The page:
Mark My Words · mark my words · Wrestling with Stairs

Wrestling With Stairs – Progress Wrestling Accessibility Review: Update

I’ve written about Progress before, and they got a not-too-shabby score of 8/10, with room for improvement, and also issues with how I was dealing with them. Over time, we’ve sorted a lot of this out, and I’m happy to say that Progress is the biggest promotion of my three where I feel safest, which also includes Riptide and ACW.

Communication has become streamlined, with me contacting the correct people and dealing with things the correct way, and with the promotion coming together to ensure that things I’ve previously taken issue with have been either solved or removed.

Discussion of Access

This is done through the main Progress email, which is a switch from the usual DM system I’m used to. You usually get Jon Briley on the emails, who comes across very transactional – there’s no wasted language, no frills. Things can either be done or they can’t; it’s not a conversation, he’s stating facts. Once I realised this was simply his way of getting things done, it was easy to communicate my needs. Prompt responses are given, even when Jon has been on holiday or in the US, so props to him for that. It all makes a difference. 10/10

Physical Access – Discussed

For shows now, we email, say we’re coming, and are told that seats are reserved for us – we have specific place we need to be for ease of access to clear space for seizure, the accessible toilet, and the bar. When we booked Gold seats for the last Chapter, we just said we would be in our usual spot, but a few rows further forwards. One match of the previous chapter was discussed as triggering to me, so I was informed as to where it was in the running order, and I spent it happily tucked around the corner, talking to Helena and some other friends. 10/10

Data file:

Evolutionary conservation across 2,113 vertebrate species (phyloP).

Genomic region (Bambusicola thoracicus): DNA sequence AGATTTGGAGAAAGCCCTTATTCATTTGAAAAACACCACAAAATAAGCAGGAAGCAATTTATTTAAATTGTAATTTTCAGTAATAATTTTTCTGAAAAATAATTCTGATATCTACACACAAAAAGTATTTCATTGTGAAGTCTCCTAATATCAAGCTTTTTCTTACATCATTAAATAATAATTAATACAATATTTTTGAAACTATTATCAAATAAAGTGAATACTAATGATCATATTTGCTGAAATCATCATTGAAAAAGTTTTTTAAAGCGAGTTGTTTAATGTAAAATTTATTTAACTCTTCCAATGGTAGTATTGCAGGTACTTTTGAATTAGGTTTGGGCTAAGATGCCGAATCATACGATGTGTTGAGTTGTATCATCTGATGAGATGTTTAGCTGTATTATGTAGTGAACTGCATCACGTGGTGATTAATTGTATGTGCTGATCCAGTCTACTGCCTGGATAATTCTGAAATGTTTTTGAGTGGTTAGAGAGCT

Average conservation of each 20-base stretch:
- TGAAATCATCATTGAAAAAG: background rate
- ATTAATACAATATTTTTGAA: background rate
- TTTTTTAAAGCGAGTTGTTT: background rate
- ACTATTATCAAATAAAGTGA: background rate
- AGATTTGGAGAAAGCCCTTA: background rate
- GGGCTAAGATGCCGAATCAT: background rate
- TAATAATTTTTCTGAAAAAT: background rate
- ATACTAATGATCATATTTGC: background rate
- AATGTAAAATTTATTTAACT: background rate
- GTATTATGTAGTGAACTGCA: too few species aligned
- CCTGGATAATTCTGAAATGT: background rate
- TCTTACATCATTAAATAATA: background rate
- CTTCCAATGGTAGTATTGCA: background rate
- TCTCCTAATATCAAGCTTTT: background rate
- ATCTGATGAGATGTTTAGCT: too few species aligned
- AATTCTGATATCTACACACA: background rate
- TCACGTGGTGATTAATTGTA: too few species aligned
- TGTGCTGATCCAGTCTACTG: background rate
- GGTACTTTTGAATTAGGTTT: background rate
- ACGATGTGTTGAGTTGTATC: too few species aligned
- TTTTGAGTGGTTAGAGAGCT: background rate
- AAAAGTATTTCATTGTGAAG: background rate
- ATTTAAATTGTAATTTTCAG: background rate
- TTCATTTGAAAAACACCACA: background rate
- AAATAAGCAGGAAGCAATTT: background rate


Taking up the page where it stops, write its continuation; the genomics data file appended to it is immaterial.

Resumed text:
Physical Access – Actual

Even better than expected. Being let in is not an issue, seats are clearly reserved so if trains/travel/general ill means we’re running late, we don’t have to fight anyone for a chair in what I consider to be the safest spot for me. The seats are reserved at the end of a row, so that I can make an easy dash for a space if I get a warning for seizure, and I’m close to the bar and toilet. While the building isn’t flat, the one stair I have to climb every so often is doable, and only really needs to be negotiated for getting to merch tables; you could argue that’s not exactly necessary!

There are some minor issues that I would be happy to discuss with Progress if they wanted my take on it, but I’d also be content to leave them as-is. 10/10

Going The Extra Mile

Previously I spoke about strobe being used at Progress – since that show, I have not seen any strobe used. At Chapter 54, I did have to move from my chair, but these things happen, and it was simply unfortunate that my knee gave way and I seized due to the shock of hitting the floor. The ring crew listened to my carer, gave me space, and accepted that she knew what she was doing. The first aiders also stayed back and did not touch me. Jim came to check that I was alright, asked if I needed to leave, and was content to accept I knew my own limits enough to be happy for me to get back on my chair, and finish watching the match. I was brought water, and told to ask for anything I needed.